42

Consider this Plnkr for example. I don't know how many members of fooCollection will be created beforehand. So I don't know how many bar models are going to exist.

But I know they are going to be angular models, and I know where they are going to be.

How do I do a $watch on these?

I need to do that because I need to trigger behavior when a bar model is changed. Watching the fooCollection itself is not enough, the $watch listener does not fire when a bar is changed.

Relevant html:

<body ng-controller="testCtrl">
  <div ng-repeat="(fooKey, foo) in fooCollection">
    Tell me your name: <input ng-model="foo.bar">
    <br />
    Hello, my name is {{ foo.bar }}
  </div>
  <button ng-click="fooCollection.push([])">Add a Namer</button>
</body>

Relevant JS:

angular
.module('testApp', [])
.controller('testCtrl', function ($scope) {
  $scope.fooCollection = [];

  $scope.$watch('fooCollection', function (oldValue, newValue) {
    if (newValue != oldValue)
      console.log(oldValue, newValue);
  });
});

6 Answers 6

34

Create individual list-item controllers: demo on Plnkr

js

angular
  .module('testApp', [])
  .controller('testCtrl', function ($scope) {
    $scope.fooCollection = [];
  })
  .controller('fooCtrl', function ($scope) {
    $scope.$watch('foo.bar', function (newValue, oldValue) {
      console.log('watch fired, new value: ' + newValue);
    });
  });

HTML

<html ng-app="testApp">
  <body ng-controller="testCtrl">
    <div ng-repeat="(fooKey, foo) in fooCollection" ng-controller="fooCtrl">
      Tell me your name: <input ng-model="foo.bar" ng-change="doSomething()">
      <br />
      Hello, my name is {{ foo.bar }}
    </div>
    <button ng-click="fooCollection.push([])">Add a Namer</button>
  </body>
</html>
5
  • Wow. I need to think more in terms of controllers being first-class citizens in angular, for attaching behavior to any scope.
    – Aditya M P
    Nov 16, 2013 at 23:01
  • 6
    Just a comment to remind users to NEVER link only to an external website. You must give the code in the answer body. I have the same problem as OP, an plnkr link is down, so this answer is useless :(
    – Byscripts
    Jul 17, 2014 at 7:54
  • This does not answer the original question: how to put a watch on items in a ng-repeat collection. What would be the $watch code in this nested controller? Jul 14, 2015 at 9:48
  • Copied the relevant code from the plunkr so answers become useful again ;-). Jul 14, 2015 at 9:53
  • Could someone please explain why two controllers are needed? Feb 9, 2017 at 6:27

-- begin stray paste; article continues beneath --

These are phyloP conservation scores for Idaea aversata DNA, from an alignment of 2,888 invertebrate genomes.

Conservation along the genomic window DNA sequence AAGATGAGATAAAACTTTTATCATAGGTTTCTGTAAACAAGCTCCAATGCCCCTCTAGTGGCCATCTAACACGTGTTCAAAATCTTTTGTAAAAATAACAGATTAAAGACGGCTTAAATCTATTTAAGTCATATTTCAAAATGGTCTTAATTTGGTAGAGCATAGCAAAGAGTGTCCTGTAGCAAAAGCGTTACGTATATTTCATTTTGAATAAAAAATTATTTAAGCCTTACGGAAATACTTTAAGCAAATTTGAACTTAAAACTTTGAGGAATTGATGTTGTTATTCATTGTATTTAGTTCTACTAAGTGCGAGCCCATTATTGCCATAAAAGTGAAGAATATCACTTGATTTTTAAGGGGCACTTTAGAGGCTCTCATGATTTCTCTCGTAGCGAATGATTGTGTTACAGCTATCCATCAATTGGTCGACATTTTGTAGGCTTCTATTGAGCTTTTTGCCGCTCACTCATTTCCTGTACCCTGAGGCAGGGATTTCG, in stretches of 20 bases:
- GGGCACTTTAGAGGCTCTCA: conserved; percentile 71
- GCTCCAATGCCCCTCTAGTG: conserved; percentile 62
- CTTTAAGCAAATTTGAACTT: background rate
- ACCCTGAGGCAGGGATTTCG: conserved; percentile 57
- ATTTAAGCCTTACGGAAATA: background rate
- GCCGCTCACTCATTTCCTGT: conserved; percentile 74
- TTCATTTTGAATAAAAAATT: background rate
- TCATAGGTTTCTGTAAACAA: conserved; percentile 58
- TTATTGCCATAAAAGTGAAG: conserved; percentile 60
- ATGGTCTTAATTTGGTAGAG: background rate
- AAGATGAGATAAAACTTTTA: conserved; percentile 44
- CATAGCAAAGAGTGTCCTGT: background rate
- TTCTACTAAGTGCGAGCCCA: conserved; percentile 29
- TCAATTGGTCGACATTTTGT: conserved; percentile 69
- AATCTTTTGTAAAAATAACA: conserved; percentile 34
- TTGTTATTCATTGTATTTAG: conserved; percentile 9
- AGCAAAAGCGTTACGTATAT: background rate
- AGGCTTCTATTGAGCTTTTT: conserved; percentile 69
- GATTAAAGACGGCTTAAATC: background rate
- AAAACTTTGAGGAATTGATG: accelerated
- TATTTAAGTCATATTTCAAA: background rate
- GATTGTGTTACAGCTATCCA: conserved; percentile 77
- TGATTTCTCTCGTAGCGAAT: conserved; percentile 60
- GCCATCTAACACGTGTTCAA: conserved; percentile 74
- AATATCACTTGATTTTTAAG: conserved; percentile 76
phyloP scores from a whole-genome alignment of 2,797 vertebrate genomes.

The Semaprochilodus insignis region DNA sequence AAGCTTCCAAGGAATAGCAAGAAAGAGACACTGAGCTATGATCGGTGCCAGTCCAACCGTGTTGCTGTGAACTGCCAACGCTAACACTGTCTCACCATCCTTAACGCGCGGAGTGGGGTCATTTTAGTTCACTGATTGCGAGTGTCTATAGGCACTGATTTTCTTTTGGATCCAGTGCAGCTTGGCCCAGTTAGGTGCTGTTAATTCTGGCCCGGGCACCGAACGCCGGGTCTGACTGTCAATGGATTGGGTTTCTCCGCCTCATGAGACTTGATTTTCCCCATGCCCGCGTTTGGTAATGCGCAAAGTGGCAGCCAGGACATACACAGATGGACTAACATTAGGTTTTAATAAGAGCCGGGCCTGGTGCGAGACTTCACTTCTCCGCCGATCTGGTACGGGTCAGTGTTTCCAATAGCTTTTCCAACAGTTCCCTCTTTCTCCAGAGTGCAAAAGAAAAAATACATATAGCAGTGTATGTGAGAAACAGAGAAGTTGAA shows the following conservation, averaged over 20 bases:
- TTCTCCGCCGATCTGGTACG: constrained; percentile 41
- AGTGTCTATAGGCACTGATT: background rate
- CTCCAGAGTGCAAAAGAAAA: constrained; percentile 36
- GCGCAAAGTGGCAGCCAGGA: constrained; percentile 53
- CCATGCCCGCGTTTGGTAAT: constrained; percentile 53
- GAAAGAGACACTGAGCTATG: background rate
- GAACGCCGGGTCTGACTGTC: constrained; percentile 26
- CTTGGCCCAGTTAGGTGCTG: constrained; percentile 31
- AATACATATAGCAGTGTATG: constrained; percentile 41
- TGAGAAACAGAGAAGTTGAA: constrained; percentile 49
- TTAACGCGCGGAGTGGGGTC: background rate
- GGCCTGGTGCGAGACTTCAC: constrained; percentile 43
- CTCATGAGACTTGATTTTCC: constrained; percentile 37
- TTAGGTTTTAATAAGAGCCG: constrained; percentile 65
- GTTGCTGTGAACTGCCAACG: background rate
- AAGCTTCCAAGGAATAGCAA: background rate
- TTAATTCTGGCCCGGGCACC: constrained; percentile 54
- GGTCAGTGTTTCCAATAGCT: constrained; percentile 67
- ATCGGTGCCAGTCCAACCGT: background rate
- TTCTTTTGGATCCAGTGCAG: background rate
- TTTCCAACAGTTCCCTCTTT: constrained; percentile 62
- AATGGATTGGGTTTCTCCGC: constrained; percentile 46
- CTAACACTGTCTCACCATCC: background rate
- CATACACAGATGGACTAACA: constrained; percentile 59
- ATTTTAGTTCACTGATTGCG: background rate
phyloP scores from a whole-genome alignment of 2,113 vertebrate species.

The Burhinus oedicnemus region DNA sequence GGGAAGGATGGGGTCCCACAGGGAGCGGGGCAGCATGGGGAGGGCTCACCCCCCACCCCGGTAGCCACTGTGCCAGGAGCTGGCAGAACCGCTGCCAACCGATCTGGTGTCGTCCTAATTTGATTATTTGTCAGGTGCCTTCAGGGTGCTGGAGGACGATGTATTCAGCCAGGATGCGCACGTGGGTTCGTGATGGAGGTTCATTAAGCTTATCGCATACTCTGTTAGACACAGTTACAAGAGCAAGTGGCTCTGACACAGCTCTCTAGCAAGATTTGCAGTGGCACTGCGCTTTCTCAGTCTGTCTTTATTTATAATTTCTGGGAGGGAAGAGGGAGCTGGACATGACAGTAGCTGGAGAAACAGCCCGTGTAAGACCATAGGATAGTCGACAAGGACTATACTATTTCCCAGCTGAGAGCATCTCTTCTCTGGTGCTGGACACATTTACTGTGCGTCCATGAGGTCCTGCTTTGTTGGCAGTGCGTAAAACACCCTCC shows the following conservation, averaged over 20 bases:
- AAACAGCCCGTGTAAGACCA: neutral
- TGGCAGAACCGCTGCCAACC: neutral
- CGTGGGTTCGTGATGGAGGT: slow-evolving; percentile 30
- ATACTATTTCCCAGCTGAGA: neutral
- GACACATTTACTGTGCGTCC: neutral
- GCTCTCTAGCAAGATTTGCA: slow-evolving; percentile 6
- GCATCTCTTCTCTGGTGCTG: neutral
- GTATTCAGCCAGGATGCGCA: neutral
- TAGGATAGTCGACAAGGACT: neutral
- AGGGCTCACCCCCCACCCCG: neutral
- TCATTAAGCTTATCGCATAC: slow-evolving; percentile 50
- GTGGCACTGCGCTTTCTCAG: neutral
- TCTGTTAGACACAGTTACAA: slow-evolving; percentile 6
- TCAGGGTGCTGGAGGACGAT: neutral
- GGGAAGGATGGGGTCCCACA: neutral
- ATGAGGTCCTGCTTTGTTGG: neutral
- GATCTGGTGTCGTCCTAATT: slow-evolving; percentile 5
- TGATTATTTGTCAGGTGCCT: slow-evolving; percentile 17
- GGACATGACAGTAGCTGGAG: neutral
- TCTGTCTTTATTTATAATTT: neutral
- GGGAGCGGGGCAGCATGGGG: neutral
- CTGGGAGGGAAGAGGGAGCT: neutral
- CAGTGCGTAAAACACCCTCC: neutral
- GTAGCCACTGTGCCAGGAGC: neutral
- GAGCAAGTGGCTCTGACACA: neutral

9

If you have your collection populated, you can place a watch on each item of the ng-repeat:

html

<div ng-repeat="item in items">
   {{ item.itemField }}
</div>

js

for (var i = 0; i < $scope.items.length; i++) {
   $scope.$watch('items[' + i + ']', function (newValue, oldValue) {
      console.log(newValue.itemField + ":::" + oldValue.itemField);
   }, true);
}
5

You can pass true as third argument into $watch

$scope.$watch('something', function() { doSomething(); }, true);

https://docs.angularjs.org/api/ng/type/$rootScope.Scope

0
3

You can also create a custom directive that will tell your main controller for the changes

YourModule.directive("batchWatch",[function(){
return {
    scope:"=",
    replace:false,
    link:function($scope,$element,$attrs,Controller){
        $scope.$watch('h',function(newVal,oldVal){
            if(newVal !== oldVal){
              Controller.updateChange(newVal,oldVal,$scope.$parent.$index);
            }

        },true);

    },
    controller:"yourController"
};
}]);

assume your markup is like this

<ul>
  <li ng-repeat="h in complicatedArrayOfObjects">
      <input type="text" ng-model="someModel" batch-watch="$index" />
  </li>
</ul>

and this is your controller

YourModule.controller("yourController",[$scope,function($scope){
    this.updateChange = function(newVal,oldVal,indexChanged){
      console.log("Details about the change");
    }
}]);

You can also play around the value provided by the directive link function which sits on first 3 arguments, scope,element and attr.

2

Since I didn't want another controller I ended up using ng-change instead.

Simple jsFiddle: https://jsfiddle.net/maistho/z0xazw5n/

Relevant HTML:

<body ng-app="testApp" ng-controller="testCtrl">
    <div ng-repeat="foo in fooCollection">Tell me your name:
        <input ng-model="foo.bar" ng-change="fooChanged(foo)">
        <br />Hello, my name is {{foo.bar}}</div>
    <button ng-click="fooCollection.push({})">Add a Namer</button>
</body>

Relevant JS:

angular.module('testApp', [])
    .controller('testCtrl', function ($scope) {
    $scope.fooCollection = [];

    $scope.fooChanged = function (foo) {
        console.log('foo.bar changed, new value of foo.bar is: ', foo.bar);
    };
});
2
  • I think ng-change is better solution than add a nested controller.
    – hoogw
    Aug 17, 2017 at 16:19
  • ng-change is neat, simple, clear. Adding a nested controller is complex, unneccessary
    – hoogw
    Aug 17, 2017 at 16:20
0

Try to do this

 <div ng-repeat="foo in fooCollection" ng-click="select(foo)">Tell me your ame:
        <input ng-model="foo.bar" ng-change="fooChanged(foo)">
        <br />Hello, my name is {{foo.bar}}</div>
        <button ng-click="fooCollection.push({})">Add a Namer</button>
 </div>

There is the code in Directive/Controller

 $scope.selectedfoo = {};
 $scope.select = (foo) => {
    $scope.selectedfoo = foo;
 }

 $scope.$watch('selectedfoo ', (newVal, oldVal) => {
  if (newVal) {

  }
 },true)

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